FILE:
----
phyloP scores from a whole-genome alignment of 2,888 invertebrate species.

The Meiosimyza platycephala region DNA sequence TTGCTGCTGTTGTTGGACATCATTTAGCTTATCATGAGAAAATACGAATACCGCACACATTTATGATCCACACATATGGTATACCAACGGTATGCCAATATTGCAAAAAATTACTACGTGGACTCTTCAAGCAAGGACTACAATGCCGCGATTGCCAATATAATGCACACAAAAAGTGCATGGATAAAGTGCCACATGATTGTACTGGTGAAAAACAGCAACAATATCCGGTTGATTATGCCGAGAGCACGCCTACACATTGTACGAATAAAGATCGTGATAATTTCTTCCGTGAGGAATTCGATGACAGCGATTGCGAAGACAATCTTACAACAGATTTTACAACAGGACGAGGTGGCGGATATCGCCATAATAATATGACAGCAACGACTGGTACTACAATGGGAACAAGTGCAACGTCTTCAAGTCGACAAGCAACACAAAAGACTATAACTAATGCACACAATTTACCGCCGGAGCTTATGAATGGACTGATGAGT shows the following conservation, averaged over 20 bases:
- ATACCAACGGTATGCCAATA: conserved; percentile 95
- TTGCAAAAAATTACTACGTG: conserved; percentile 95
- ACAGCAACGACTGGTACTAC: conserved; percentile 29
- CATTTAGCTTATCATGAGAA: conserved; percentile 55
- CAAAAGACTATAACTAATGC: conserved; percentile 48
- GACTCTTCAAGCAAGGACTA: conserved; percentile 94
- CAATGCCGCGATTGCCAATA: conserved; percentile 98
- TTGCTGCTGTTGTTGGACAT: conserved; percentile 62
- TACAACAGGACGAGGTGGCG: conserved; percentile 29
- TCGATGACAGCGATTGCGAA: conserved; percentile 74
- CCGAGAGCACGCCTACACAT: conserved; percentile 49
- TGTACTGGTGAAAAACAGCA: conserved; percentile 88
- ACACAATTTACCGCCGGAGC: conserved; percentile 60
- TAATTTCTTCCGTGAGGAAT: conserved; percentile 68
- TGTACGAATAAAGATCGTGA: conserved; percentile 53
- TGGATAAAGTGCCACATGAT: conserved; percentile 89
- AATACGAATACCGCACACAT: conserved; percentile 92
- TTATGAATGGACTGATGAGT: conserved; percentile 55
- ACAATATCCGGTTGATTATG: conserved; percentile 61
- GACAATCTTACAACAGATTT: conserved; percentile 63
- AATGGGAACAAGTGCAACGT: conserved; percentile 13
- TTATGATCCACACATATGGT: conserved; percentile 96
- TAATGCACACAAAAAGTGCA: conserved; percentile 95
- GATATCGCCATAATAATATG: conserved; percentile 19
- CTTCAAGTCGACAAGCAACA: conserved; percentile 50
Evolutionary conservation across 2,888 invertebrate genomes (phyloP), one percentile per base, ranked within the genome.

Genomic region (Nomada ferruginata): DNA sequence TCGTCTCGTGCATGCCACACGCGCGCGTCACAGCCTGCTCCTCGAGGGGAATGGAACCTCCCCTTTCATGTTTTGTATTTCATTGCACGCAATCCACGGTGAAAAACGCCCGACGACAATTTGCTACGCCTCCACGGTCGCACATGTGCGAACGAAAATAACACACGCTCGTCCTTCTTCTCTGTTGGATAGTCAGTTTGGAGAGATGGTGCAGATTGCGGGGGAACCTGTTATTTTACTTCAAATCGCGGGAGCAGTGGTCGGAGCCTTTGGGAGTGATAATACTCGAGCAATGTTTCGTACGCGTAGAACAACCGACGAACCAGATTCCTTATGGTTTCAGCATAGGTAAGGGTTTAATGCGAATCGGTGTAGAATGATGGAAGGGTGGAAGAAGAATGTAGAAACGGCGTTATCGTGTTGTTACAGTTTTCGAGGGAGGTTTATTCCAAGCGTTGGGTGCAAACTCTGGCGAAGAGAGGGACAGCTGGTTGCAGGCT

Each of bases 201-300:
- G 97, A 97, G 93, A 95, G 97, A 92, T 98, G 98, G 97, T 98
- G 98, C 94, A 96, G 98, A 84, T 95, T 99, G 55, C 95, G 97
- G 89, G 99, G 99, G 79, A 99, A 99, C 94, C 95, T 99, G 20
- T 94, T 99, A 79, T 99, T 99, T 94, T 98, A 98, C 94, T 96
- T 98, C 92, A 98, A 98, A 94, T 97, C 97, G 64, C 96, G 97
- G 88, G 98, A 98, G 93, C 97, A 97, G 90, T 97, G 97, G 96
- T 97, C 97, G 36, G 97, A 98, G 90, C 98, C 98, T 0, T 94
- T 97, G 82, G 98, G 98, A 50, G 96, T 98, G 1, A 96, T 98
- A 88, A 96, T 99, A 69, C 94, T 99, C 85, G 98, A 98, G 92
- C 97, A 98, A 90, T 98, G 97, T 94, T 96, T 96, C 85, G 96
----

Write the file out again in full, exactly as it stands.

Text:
phyloP scores from a whole-genome alignment of 2,888 invertebrate species.

The Meiosimyza platycephala region DNA sequence TTGCTGCTGTTGTTGGACATCATTTAGCTTATCATGAGAAAATACGAATACCGCACACATTTATGATCCACACATATGGTATACCAACGGTATGCCAATATTGCAAAAAATTACTACGTGGACTCTTCAAGCAAGGACTACAATGCCGCGATTGCCAATATAATGCACACAAAAAGTGCATGGATAAAGTGCCACATGATTGTACTGGTGAAAAACAGCAACAATATCCGGTTGATTATGCCGAGAGCACGCCTACACATTGTACGAATAAAGATCGTGATAATTTCTTCCGTGAGGAATTCGATGACAGCGATTGCGAAGACAATCTTACAACAGATTTTACAACAGGACGAGGTGGCGGATATCGCCATAATAATATGACAGCAACGACTGGTACTACAATGGGAACAAGTGCAACGTCTTCAAGTCGACAAGCAACACAAAAGACTATAACTAATGCACACAATTTACCGCCGGAGCTTATGAATGGACTGATGAGT shows the following conservation, averaged over 20 bases:
- ATACCAACGGTATGCCAATA: conserved; percentile 95
- TTGCAAAAAATTACTACGTG: conserved; percentile 95
- ACAGCAACGACTGGTACTAC: conserved; percentile 29
- CATTTAGCTTATCATGAGAA: conserved; percentile 55
- CAAAAGACTATAACTAATGC: conserved; percentile 48
- GACTCTTCAAGCAAGGACTA: conserved; percentile 94
- CAATGCCGCGATTGCCAATA: conserved; percentile 98
- TTGCTGCTGTTGTTGGACAT: conserved; percentile 62
- TACAACAGGACGAGGTGGCG: conserved; percentile 29
- TCGATGACAGCGATTGCGAA: conserved; percentile 74
- CCGAGAGCACGCCTACACAT: conserved; percentile 49
- TGTACTGGTGAAAAACAGCA: conserved; percentile 88
- ACACAATTTACCGCCGGAGC: conserved; percentile 60
- TAATTTCTTCCGTGAGGAAT: conserved; percentile 68
- TGTACGAATAAAGATCGTGA: conserved; percentile 53
- TGGATAAAGTGCCACATGAT: conserved; percentile 89
- AATACGAATACCGCACACAT: conserved; percentile 92
- TTATGAATGGACTGATGAGT: conserved; percentile 55
- ACAATATCCGGTTGATTATG: conserved; percentile 61
- GACAATCTTACAACAGATTT: conserved; percentile 63
- AATGGGAACAAGTGCAACGT: conserved; percentile 13
- TTATGATCCACACATATGGT: conserved; percentile 96
- TAATGCACACAAAAAGTGCA: conserved; percentile 95
- GATATCGCCATAATAATATG: conserved; percentile 19
- CTTCAAGTCGACAAGCAACA: conserved; percentile 50
Evolutionary conservation across 2,888 invertebrate genomes (phyloP), one percentile per base, ranked within the genome.

Genomic region (Nomada ferruginata): DNA sequence TCGTCTCGTGCATGCCACACGCGCGCGTCACAGCCTGCTCCTCGAGGGGAATGGAACCTCCCCTTTCATGTTTTGTATTTCATTGCACGCAATCCACGGTGAAAAACGCCCGACGACAATTTGCTACGCCTCCACGGTCGCACATGTGCGAACGAAAATAACACACGCTCGTCCTTCTTCTCTGTTGGATAGTCAGTTTGGAGAGATGGTGCAGATTGCGGGGGAACCTGTTATTTTACTTCAAATCGCGGGAGCAGTGGTCGGAGCCTTTGGGAGTGATAATACTCGAGCAATGTTTCGTACGCGTAGAACAACCGACGAACCAGATTCCTTATGGTTTCAGCATAGGTAAGGGTTTAATGCGAATCGGTGTAGAATGATGGAAGGGTGGAAGAAGAATGTAGAAACGGCGTTATCGTGTTGTTACAGTTTTCGAGGGAGGTTTATTCCAAGCGTTGGGTGCAAACTCTGGCGAAGAGAGGGACAGCTGGTTGCAGGCT

Each of bases 201-300:
- G 97, A 97, G 93, A 95, G 97, A 92, T 98, G 98, G 97, T 98
- G 98, C 94, A 96, G 98, A 84, T 95, T 99, G 55, C 95, G 97
- G 89, G 99, G 99, G 79, A 99, A 99, C 94, C 95, T 99, G 20
- T 94, T 99, A 79, T 99, T 99, T 94, T 98, A 98, C 94, T 96
- T 98, C 92, A 98, A 98, A 94, T 97, C 97, G 64, C 96, G 97
- G 88, G 98, A 98, G 93, C 97, A 97, G 90, T 97, G 97, G 96
- T 97, C 97, G 36, G 97, A 98, G 90, C 98, C 98, T 0, T 94
- T 97, G 82, G 98, G 98, A 50, G 96, T 98, G 1, A 96, T 98
- A 88, A 96, T 99, A 69, C 94, T 99, C 85, G 98, A 98, G 92
- C 97, A 98, A 90, T 98, G 97, T 94, T 96, T 96, C 85, G 96